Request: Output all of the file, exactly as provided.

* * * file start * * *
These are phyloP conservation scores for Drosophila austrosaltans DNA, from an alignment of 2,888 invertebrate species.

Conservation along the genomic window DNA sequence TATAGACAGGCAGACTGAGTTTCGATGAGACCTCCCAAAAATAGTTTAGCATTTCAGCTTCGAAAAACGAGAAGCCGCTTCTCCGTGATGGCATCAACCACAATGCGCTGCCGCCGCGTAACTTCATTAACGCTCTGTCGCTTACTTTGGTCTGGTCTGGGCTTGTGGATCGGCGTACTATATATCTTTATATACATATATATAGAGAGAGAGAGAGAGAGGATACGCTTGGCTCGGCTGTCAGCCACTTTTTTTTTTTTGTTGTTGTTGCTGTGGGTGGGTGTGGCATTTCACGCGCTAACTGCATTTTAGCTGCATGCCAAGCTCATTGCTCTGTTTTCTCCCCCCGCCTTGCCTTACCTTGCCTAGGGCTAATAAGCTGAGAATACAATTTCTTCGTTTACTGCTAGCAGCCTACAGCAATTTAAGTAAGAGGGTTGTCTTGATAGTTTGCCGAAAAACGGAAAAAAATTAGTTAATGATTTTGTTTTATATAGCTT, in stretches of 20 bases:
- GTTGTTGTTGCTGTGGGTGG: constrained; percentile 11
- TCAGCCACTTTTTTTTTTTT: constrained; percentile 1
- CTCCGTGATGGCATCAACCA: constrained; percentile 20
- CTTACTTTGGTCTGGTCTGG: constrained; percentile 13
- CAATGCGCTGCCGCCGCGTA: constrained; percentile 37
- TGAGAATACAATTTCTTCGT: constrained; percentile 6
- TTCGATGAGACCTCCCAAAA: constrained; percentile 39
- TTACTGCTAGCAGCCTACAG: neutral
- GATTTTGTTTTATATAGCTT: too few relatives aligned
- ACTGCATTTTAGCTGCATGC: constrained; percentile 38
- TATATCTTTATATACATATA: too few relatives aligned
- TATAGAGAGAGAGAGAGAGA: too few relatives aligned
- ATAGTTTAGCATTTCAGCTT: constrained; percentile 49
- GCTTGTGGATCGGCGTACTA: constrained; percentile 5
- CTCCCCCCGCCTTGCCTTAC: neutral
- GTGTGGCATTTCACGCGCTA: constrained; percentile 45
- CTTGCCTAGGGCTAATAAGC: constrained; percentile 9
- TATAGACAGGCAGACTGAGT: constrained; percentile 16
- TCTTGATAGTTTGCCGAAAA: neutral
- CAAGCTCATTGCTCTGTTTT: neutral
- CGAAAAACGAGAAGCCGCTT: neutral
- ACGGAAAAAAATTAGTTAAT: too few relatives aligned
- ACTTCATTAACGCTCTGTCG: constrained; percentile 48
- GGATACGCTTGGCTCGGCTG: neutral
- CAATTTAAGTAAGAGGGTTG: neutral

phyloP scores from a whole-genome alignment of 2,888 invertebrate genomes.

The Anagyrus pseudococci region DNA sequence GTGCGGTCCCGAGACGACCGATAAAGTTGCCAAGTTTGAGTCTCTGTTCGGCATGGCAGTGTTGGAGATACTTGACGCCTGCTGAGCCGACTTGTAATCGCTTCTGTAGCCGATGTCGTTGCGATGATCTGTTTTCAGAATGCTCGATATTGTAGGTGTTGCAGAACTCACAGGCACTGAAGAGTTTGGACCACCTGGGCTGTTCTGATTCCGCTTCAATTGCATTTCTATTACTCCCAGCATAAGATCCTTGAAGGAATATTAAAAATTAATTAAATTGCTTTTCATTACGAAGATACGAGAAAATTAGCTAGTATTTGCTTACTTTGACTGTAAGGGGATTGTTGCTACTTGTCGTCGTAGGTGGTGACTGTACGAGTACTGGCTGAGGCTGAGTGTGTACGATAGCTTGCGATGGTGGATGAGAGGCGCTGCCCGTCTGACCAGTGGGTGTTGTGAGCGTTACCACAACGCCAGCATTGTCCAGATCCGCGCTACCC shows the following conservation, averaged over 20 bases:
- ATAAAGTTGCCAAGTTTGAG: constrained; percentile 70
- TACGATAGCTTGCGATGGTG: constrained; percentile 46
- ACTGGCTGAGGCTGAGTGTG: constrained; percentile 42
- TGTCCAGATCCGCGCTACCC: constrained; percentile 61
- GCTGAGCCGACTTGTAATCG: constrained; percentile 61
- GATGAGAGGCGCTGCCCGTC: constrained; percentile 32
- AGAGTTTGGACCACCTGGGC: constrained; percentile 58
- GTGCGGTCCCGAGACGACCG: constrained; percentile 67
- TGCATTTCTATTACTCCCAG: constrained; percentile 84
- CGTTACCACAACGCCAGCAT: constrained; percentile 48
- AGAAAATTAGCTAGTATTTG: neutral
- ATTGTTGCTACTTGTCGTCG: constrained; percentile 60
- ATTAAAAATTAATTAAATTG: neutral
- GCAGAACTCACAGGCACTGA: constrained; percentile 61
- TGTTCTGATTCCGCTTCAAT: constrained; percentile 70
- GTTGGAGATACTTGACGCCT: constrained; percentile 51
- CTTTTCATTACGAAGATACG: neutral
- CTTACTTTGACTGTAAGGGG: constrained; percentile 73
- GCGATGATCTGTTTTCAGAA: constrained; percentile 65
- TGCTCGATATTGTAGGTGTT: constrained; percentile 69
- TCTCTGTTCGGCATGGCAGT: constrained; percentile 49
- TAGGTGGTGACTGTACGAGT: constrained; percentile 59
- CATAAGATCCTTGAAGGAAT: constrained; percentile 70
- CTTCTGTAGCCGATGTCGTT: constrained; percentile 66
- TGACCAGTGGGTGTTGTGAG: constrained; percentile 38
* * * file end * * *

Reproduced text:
These are phyloP conservation scores for Drosophila austrosaltans DNA, from an alignment of 2,888 invertebrate species.

Conservation along the genomic window DNA sequence TATAGACAGGCAGACTGAGTTTCGATGAGACCTCCCAAAAATAGTTTAGCATTTCAGCTTCGAAAAACGAGAAGCCGCTTCTCCGTGATGGCATCAACCACAATGCGCTGCCGCCGCGTAACTTCATTAACGCTCTGTCGCTTACTTTGGTCTGGTCTGGGCTTGTGGATCGGCGTACTATATATCTTTATATACATATATATAGAGAGAGAGAGAGAGAGGATACGCTTGGCTCGGCTGTCAGCCACTTTTTTTTTTTTGTTGTTGTTGCTGTGGGTGGGTGTGGCATTTCACGCGCTAACTGCATTTTAGCTGCATGCCAAGCTCATTGCTCTGTTTTCTCCCCCCGCCTTGCCTTACCTTGCCTAGGGCTAATAAGCTGAGAATACAATTTCTTCGTTTACTGCTAGCAGCCTACAGCAATTTAAGTAAGAGGGTTGTCTTGATAGTTTGCCGAAAAACGGAAAAAAATTAGTTAATGATTTTGTTTTATATAGCTT, in stretches of 20 bases:
- GTTGTTGTTGCTGTGGGTGG: constrained; percentile 11
- TCAGCCACTTTTTTTTTTTT: constrained; percentile 1
- CTCCGTGATGGCATCAACCA: constrained; percentile 20
- CTTACTTTGGTCTGGTCTGG: constrained; percentile 13
- CAATGCGCTGCCGCCGCGTA: constrained; percentile 37
- TGAGAATACAATTTCTTCGT: constrained; percentile 6
- TTCGATGAGACCTCCCAAAA: constrained; percentile 39
- TTACTGCTAGCAGCCTACAG: neutral
- GATTTTGTTTTATATAGCTT: too few relatives aligned
- ACTGCATTTTAGCTGCATGC: constrained; percentile 38
- TATATCTTTATATACATATA: too few relatives aligned
- TATAGAGAGAGAGAGAGAGA: too few relatives aligned
- ATAGTTTAGCATTTCAGCTT: constrained; percentile 49
- GCTTGTGGATCGGCGTACTA: constrained; percentile 5
- CTCCCCCCGCCTTGCCTTAC: neutral
- GTGTGGCATTTCACGCGCTA: constrained; percentile 45
- CTTGCCTAGGGCTAATAAGC: constrained; percentile 9
- TATAGACAGGCAGACTGAGT: constrained; percentile 16
- TCTTGATAGTTTGCCGAAAA: neutral
- CAAGCTCATTGCTCTGTTTT: neutral
- CGAAAAACGAGAAGCCGCTT: neutral
- ACGGAAAAAAATTAGTTAAT: too few relatives aligned
- ACTTCATTAACGCTCTGTCG: constrained; percentile 48
- GGATACGCTTGGCTCGGCTG: neutral
- CAATTTAAGTAAGAGGGTTG: neutral

phyloP scores from a whole-genome alignment of 2,888 invertebrate genomes.

The Anagyrus pseudococci region DNA sequence GTGCGGTCCCGAGACGACCGATAAAGTTGCCAAGTTTGAGTCTCTGTTCGGCATGGCAGTGTTGGAGATACTTGACGCCTGCTGAGCCGACTTGTAATCGCTTCTGTAGCCGATGTCGTTGCGATGATCTGTTTTCAGAATGCTCGATATTGTAGGTGTTGCAGAACTCACAGGCACTGAAGAGTTTGGACCACCTGGGCTGTTCTGATTCCGCTTCAATTGCATTTCTATTACTCCCAGCATAAGATCCTTGAAGGAATATTAAAAATTAATTAAATTGCTTTTCATTACGAAGATACGAGAAAATTAGCTAGTATTTGCTTACTTTGACTGTAAGGGGATTGTTGCTACTTGTCGTCGTAGGTGGTGACTGTACGAGTACTGGCTGAGGCTGAGTGTGTACGATAGCTTGCGATGGTGGATGAGAGGCGCTGCCCGTCTGACCAGTGGGTGTTGTGAGCGTTACCACAACGCCAGCATTGTCCAGATCCGCGCTACCC shows the following conservation, averaged over 20 bases:
- ATAAAGTTGCCAAGTTTGAG: constrained; percentile 70
- TACGATAGCTTGCGATGGTG: constrained; percentile 46
- ACTGGCTGAGGCTGAGTGTG: constrained; percentile 42
- TGTCCAGATCCGCGCTACCC: constrained; percentile 61
- GCTGAGCCGACTTGTAATCG: constrained; percentile 61
- GATGAGAGGCGCTGCCCGTC: constrained; percentile 32
- AGAGTTTGGACCACCTGGGC: constrained; percentile 58
- GTGCGGTCCCGAGACGACCG: constrained; percentile 67
- TGCATTTCTATTACTCCCAG: constrained; percentile 84
- CGTTACCACAACGCCAGCAT: constrained; percentile 48
- AGAAAATTAGCTAGTATTTG: neutral
- ATTGTTGCTACTTGTCGTCG: constrained; percentile 60
- ATTAAAAATTAATTAAATTG: neutral
- GCAGAACTCACAGGCACTGA: constrained; percentile 61
- TGTTCTGATTCCGCTTCAAT: constrained; percentile 70
- GTTGGAGATACTTGACGCCT: constrained; percentile 51
- CTTTTCATTACGAAGATACG: neutral
- CTTACTTTGACTGTAAGGGG: constrained; percentile 73
- GCGATGATCTGTTTTCAGAA: constrained; percentile 65
- TGCTCGATATTGTAGGTGTT: constrained; percentile 69
- TCTCTGTTCGGCATGGCAGT: constrained; percentile 49
- TAGGTGGTGACTGTACGAGT: constrained; percentile 59
- CATAAGATCCTTGAAGGAAT: constrained; percentile 70
- CTTCTGTAGCCGATGTCGTT: constrained; percentile 66
- TGACCAGTGGGTGTTGTGAG: constrained; percentile 38